Learning to set and hold boundaries is an important life skill. Adults without boundaries are routinely taken advantage of by others because they lack the skill set it takes to say "no" in various situations. Many don't even realize they have a choice when asked to do something: They become "people pleasers," responding to the needs and requests of others often without considering the cost to themselves. Holding personal boundaries and respecting those of others is a critical component of sexual health and safety, and it's never too early to teach and model healthy assertiveness for our kids.
The only girl in my college dorm who had a car had just that problem. She never refused anyone who asked for a ride – no matter how inconvenient – except for close friends like myself. Her explanation? She could only say no to her friends because they already liked her. Her inability to assert herself to everyone could have led her into trouble.
Assertiveness training was a popular trend in the 1970s and 1980s. Books with titles such as Your Perfect Right or Don't Say Yes When You Want to Say No became bestsellers, the concepts embraced by millions of readers. Assertiveness training offers strategies to stand up for your rights while respecting the rights of others. Use this concept as inspiration when promoting assertiveness in young children and teens as a tool for keeping their bodies and psyches healthy and safe.
"But Grandmom needs a hug for the holidays!" exclaims your spouse. Maybe she does, but the needs of the adults never take priority over the needs of a child. If an adult says she "needs" a hug, that magnifies the reasons for a child to have permission to keep her boundaries. Children are not meant to meet the needs of adults; nature has designed things to be the other way around. When adults forget that, children can be at risk.
Talking with your children about setting and keeping boundaries is just another way of describing the act of standing up for one's rights; parents can teach kids what their rights are and give them the skills, and the permission, to stand up for themselves as protection against boundary-pushers of all types – peers, as well as adults. Consider teaching school-aged children to respond to a request for a hug or a kiss by offering a warm smile and a handshake if that's what they'd prefer.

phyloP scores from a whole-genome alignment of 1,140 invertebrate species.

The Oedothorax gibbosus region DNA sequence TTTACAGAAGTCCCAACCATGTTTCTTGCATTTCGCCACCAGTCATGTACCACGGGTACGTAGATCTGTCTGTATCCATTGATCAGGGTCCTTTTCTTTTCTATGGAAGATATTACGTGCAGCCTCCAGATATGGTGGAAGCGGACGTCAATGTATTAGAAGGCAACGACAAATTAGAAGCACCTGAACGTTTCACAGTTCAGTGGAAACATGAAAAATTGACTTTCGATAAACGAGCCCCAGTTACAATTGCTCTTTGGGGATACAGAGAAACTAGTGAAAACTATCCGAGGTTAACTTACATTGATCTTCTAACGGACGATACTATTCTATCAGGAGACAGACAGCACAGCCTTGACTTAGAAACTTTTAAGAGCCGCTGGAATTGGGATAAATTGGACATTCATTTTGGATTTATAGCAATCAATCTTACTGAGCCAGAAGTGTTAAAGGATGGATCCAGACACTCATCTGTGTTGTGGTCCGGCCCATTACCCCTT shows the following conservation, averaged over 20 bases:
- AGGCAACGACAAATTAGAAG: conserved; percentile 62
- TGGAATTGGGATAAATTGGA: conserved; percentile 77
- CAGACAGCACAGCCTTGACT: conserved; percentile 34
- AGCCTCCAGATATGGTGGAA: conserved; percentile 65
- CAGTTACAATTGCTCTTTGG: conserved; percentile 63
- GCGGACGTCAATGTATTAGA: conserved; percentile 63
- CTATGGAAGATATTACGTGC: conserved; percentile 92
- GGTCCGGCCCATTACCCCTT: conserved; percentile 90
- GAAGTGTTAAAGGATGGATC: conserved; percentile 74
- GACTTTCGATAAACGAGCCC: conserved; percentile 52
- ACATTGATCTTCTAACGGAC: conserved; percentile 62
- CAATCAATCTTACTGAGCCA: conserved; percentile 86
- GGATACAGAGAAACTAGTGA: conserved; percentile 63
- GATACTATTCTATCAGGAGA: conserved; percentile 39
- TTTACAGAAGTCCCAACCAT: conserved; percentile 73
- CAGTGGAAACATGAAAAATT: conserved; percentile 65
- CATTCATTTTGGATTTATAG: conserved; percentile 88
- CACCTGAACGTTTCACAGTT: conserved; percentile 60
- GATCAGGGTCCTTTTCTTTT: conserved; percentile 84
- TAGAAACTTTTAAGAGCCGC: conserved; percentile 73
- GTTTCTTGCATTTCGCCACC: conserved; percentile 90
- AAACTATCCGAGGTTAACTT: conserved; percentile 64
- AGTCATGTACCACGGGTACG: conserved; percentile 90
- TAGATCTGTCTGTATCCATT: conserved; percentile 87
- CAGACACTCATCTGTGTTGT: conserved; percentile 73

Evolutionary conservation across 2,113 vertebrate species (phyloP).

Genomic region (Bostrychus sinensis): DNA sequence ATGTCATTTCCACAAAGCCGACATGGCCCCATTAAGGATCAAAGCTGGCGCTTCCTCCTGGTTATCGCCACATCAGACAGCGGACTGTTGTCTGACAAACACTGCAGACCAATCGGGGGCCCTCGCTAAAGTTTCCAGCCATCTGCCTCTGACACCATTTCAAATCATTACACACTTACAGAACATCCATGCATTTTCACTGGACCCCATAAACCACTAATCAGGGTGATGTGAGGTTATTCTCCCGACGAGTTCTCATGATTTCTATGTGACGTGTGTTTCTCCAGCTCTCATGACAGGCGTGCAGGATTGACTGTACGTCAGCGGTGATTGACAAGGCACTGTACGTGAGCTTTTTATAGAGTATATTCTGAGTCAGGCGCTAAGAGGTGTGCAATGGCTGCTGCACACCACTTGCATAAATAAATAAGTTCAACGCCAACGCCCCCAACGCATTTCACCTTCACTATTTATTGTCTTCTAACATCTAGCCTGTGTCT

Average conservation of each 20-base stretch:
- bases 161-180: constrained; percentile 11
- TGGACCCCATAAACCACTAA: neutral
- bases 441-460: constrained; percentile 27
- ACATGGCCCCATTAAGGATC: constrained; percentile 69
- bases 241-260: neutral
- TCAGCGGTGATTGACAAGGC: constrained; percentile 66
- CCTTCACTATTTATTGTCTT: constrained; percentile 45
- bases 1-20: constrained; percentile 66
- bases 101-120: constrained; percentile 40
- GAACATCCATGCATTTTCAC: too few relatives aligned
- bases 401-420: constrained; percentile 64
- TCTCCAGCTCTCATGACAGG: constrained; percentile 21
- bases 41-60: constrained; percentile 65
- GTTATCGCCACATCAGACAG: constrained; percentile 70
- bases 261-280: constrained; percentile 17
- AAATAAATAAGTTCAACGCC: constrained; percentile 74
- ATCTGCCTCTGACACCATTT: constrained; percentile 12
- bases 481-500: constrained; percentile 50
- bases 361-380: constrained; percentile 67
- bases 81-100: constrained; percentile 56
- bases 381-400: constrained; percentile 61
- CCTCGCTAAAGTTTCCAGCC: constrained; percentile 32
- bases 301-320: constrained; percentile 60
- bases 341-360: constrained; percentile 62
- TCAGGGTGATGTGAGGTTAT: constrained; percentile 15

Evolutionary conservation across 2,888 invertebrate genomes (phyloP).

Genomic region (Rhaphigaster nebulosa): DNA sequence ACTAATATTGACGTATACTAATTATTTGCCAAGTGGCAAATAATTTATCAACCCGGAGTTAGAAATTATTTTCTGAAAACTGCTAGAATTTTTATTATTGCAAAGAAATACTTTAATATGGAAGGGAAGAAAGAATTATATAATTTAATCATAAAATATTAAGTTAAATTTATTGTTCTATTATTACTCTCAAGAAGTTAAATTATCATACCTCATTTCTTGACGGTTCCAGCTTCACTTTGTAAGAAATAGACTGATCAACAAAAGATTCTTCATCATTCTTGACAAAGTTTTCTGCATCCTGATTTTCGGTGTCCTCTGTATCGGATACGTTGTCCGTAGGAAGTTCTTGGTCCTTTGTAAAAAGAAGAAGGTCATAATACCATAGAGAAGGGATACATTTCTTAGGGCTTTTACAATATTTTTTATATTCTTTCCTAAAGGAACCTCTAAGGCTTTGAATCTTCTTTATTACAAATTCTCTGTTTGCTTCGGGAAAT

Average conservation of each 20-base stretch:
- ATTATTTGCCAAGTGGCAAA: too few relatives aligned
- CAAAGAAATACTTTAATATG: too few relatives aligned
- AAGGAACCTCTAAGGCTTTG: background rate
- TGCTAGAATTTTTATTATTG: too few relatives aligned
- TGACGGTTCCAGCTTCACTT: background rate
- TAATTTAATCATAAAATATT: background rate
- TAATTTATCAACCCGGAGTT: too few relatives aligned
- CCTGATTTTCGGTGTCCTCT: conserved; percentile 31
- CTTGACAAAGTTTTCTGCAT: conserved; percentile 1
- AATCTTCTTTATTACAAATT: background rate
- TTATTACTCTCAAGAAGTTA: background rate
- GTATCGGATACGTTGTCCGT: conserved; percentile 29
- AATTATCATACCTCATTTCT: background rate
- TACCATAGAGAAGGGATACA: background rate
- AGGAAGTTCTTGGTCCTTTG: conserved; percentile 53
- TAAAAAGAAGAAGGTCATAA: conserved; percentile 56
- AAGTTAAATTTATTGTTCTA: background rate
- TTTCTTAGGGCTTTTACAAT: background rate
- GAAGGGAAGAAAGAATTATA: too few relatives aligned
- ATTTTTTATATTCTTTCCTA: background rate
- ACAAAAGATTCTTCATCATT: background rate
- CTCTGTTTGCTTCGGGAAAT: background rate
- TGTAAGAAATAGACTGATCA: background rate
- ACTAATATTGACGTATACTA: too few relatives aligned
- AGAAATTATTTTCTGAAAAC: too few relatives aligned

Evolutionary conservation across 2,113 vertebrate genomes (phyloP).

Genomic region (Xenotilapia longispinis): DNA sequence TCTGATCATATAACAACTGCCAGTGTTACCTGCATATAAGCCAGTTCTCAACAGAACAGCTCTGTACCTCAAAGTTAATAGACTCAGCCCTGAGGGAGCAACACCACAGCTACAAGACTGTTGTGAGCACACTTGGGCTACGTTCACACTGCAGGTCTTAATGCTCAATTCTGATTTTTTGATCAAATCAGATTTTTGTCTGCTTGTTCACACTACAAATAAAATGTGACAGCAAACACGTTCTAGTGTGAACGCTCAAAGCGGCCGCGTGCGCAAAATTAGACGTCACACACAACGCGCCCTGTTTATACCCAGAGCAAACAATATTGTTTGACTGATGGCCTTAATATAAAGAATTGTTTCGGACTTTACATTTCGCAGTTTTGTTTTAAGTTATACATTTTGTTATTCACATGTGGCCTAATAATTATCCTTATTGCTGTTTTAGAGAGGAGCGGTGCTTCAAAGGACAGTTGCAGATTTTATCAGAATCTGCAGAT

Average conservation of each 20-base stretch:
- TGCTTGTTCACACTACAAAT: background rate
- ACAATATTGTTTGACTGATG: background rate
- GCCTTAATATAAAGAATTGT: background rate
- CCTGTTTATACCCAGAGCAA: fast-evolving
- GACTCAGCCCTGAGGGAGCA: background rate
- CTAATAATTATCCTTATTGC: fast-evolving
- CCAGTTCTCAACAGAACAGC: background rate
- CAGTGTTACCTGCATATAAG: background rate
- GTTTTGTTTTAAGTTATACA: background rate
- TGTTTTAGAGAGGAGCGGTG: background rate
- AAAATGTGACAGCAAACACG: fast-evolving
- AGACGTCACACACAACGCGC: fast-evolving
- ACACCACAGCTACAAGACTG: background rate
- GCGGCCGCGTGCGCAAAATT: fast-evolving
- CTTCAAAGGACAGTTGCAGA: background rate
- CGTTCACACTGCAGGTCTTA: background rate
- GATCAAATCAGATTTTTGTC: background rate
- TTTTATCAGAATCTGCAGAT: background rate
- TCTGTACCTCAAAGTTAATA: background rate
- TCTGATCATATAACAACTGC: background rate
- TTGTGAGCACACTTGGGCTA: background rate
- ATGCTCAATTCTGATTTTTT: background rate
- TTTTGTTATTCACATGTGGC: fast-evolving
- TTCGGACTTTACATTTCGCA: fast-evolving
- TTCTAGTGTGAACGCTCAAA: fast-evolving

A critical part of human development is individuating, which means becoming someone who is separate and different from others. As infants, children are attached to the adults who nurture and nourish them — they come into the world with no boundaries at all. As they become toddlers, some boundaries begin to develop, but don't mistake ego-centrism (the belief that the world revolves around them) for boundaries. Just because a child can yell "mine!" when someone wants one of her toys does not mean she has the maturity to set and keep social or bodily boundaries; these are very different skillsets and concepts. Little ones need the adults who love them to respect and protect their boundaries for them.
Parents can start teaching children bodily boundaries by the age of two or three. Teaching by example is most effective, and one of the best examples is allowing a child to decide with whom they will share physical affection. Be warm and polite about it, but support your child in holding boundaries that keep them feeling safe and comfortable. Grandmom will suffer no ill effects from a polite and charming declining of a hug, and in fact should commend your child's ability to think for himself!
Rosenzweig is also the author of The Sex-Wise Parent and The Parent's Guide to Talking About Sex: A Complete Guide to Raising (Sexually) Safe, Smart, and Healthy Children. For more information, read her blog, follow @JanetRosenzweig on Twitter.